Just before Hurricane Ike played God's Mighty Anvil on H-Town, my wife and I visited our friends Bear and Shelli Wilder in their new family home in Kingwood. The Wilders have been a major part of Houston's Goth arts community for years, serving as fashion models, DJs, promoters of the short-lived but excellent Bone Church Club and, more recently, as amateur filmmakers with De Vil Films and Bear's own Isis House Films.
During this visit, however, Bear showed me another talent of his I was unaware of. In their move from Montrose, Bear and Shelli had unearthed a box full of poor-quality xeroxed booklets called Zillah's Lamp, a Goth music zine Bear published in the late '90s.
These days, the art of zine publishing is barely even on life support, what with the newfangled Intertubes and all. Houston's local-music needs are well met by SpaceCityRock.com, The Skyline Network and the music blogs of both the Houston Press and Houston Chronicle. But there was something about holding that stack of gaudy colored paper full of interviews of bands I barely remember and advertisements for records long gone to the discount bin.
photocopied music zines
The power of artifice, of physically touching an object, lends weight to its history and bass to its voice. "It's a physical artifact, something you can hold in your hands and keep on your coffee table and archive on your bookshelf," says Skyline's Ryan Clark. "There is permanence to it that a blog lacks."
The world of art commentary exists as much online as it does here in the third dimension, but is the Internet the true new center of the music world? With regards to the medium of critical appreciation and popular fascination of our local jukebox heroes, have we forever traded tangibility for accessibility and immediacy?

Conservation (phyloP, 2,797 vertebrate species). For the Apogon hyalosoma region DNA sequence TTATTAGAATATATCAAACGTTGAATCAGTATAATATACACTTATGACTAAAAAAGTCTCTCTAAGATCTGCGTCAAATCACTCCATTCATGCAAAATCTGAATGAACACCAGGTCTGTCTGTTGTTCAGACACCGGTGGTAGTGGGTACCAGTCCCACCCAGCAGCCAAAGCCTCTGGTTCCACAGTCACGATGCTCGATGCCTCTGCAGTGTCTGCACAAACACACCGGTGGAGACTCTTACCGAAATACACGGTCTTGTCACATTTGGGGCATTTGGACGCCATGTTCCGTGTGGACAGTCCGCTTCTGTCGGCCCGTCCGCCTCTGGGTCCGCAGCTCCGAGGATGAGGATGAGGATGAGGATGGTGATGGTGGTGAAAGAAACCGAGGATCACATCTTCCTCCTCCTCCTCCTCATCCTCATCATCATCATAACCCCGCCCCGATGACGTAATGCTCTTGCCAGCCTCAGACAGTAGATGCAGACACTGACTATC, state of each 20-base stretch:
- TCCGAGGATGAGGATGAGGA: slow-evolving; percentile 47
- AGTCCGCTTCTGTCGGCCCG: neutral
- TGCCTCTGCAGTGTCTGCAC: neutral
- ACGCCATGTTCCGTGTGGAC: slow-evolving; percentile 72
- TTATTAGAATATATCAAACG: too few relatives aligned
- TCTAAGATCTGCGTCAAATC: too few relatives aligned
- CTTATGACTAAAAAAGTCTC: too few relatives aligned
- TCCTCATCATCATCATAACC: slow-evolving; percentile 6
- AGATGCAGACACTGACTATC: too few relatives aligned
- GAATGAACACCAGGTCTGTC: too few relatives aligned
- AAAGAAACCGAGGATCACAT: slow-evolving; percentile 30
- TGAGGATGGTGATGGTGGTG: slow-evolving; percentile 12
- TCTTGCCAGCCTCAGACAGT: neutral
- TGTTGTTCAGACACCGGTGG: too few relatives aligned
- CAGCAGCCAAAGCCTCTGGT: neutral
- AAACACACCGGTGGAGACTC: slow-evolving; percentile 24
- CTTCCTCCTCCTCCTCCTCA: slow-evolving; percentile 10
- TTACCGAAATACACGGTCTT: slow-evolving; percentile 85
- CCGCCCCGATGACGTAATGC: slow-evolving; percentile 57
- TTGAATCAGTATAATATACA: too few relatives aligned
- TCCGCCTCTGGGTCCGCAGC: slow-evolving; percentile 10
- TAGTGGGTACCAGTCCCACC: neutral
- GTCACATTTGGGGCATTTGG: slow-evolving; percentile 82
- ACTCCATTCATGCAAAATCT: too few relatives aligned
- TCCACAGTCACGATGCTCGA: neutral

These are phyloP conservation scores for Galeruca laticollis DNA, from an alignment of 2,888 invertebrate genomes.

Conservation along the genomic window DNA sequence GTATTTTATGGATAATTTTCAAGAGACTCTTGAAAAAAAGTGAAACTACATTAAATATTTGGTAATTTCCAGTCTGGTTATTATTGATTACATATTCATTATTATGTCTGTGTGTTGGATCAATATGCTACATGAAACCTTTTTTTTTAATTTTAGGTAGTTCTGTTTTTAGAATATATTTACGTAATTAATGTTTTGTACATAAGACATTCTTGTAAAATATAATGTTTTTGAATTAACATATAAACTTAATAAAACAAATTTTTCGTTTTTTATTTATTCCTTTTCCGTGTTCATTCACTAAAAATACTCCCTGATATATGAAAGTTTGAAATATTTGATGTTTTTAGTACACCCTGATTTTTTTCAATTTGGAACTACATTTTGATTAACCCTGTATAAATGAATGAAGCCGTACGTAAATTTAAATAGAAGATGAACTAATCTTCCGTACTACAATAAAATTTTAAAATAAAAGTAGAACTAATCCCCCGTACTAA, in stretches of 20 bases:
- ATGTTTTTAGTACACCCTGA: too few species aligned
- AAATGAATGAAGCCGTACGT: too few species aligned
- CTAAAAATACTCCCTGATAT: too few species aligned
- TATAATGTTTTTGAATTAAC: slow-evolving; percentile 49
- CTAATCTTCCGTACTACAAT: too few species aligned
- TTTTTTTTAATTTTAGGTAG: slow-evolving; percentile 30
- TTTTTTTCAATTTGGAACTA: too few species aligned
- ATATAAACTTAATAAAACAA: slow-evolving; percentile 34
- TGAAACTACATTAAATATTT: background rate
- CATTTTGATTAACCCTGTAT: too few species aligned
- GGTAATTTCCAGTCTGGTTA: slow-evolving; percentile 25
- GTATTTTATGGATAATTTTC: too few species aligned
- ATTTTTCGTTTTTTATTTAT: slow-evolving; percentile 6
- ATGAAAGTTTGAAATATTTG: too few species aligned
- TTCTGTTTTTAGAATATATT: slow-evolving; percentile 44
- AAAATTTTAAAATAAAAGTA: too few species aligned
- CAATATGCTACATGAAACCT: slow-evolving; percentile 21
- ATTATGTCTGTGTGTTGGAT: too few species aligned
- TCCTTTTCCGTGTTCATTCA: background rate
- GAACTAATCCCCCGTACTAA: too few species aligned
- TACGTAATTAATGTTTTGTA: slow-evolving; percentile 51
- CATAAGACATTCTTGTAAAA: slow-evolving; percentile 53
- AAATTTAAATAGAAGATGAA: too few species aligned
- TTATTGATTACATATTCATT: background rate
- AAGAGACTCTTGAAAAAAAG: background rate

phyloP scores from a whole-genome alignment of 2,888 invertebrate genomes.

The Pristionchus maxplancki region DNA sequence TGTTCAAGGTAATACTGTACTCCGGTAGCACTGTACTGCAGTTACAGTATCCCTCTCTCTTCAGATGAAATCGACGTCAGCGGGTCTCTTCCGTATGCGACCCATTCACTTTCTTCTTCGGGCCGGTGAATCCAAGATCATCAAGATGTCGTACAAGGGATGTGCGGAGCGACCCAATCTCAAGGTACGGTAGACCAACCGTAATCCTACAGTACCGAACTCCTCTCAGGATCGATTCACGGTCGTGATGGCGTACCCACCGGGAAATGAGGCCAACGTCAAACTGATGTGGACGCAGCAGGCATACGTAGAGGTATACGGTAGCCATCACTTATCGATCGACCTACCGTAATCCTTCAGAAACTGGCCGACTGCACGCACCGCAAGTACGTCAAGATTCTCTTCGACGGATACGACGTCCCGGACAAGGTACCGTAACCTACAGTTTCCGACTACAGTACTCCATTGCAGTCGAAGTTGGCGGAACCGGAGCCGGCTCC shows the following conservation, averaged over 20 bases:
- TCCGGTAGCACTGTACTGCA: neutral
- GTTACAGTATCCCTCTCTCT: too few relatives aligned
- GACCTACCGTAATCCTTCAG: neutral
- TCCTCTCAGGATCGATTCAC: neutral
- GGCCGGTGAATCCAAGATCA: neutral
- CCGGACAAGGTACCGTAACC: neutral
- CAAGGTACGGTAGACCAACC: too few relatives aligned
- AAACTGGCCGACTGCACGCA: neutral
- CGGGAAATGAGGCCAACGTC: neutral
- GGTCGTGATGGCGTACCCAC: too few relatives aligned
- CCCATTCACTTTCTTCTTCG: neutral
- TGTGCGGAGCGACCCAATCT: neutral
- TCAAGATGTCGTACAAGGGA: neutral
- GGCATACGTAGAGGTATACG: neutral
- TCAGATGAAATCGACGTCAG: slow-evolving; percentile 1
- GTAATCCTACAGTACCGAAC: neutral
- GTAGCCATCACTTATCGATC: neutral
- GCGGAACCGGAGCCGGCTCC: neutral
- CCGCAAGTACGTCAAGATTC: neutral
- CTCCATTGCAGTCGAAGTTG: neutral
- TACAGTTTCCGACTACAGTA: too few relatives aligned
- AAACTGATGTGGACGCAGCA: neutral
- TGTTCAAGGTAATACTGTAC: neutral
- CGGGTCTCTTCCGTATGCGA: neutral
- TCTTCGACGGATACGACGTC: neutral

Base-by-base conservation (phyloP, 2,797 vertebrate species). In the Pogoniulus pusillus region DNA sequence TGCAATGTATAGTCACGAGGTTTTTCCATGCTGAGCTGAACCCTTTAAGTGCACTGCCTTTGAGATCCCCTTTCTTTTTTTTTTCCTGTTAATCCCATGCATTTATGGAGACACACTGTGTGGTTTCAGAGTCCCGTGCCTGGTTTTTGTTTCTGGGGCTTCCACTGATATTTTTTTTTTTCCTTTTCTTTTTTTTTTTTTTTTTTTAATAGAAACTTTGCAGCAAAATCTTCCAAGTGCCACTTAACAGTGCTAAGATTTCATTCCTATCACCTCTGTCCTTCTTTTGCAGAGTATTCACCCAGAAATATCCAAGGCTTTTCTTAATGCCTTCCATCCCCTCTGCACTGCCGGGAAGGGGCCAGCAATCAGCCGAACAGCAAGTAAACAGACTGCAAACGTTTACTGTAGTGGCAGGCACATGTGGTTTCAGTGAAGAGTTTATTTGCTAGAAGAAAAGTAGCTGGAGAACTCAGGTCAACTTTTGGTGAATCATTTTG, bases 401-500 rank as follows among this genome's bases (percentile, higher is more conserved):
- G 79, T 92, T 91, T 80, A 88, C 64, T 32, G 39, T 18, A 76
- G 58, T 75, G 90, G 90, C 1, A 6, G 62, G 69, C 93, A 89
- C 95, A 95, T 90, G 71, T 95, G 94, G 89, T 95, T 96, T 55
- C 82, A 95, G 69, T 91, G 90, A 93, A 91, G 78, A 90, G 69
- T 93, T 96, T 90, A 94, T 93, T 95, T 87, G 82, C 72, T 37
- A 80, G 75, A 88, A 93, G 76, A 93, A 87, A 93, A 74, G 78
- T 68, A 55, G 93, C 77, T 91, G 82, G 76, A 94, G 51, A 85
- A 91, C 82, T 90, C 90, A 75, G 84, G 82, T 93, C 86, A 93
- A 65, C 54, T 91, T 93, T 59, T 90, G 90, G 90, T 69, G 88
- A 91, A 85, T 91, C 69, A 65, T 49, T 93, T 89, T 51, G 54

Publishing a zine is a daunting task, particularly back when Zillah's Lamp ceased production almost exactly ten years ago. Especially in the days before easy access to publishing software, or even good word processing, such things were done by hand typing and cheap xeroxing.
I myself published a weekly zine with Mina Smith supporting The Rocky Horror Picture Show around the year 2000, and it was a constant scramble to complete on time and pay to print. Space City Rocks big cheese Jeremy Hart was also almost crippled financially by the weight of publishing the zine version of what later became his Web site.
Bear, too, struggled to stay above water, convincing as many alternative stores to carry copies as possible, and trying to collect advertising fees from sources just as broke as he was (Note: Voltaire, if you're reading this, you still owe Bear $8 for ad space).
But, in a sense, reading these zines is like going to a live show for a band that you've never seen before. It requires something of an open mind, and a willingness to experience something as a whole. The human instrument in the zines is much more apparent than in blogs, which very much come from the impersonal void of cyberspace.
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A Web site is a constant presence, and is never finished. It's not expected to be, whereas a zine is a concrete opus. There's something amazing about people who take appreciation into the realm of creation.
What people like Bear Wilder were trying to do was call attention to an entire slice of life — an all-reaching acknowledgment of the music and art that they loved the most, for the simple reason that sharing it made it grow. Undoubtedly, the publishers of various Web sites all over the world feel the same way, but they will forever lack artifice.
You can't dig through a box for copies of old Web pages, and no sane person digs through someone else's computer files unless they have hearts that never falter in the presence of the truly icky. The ease of Web publishing seems to devalue the DIY ethic.
To my mind, the glow of the computer screen is not as kind a light on a fan's face as that of the Xerox machine's scan. And though the content loses none of its quality and legitimacy online, its permanence is imaginary.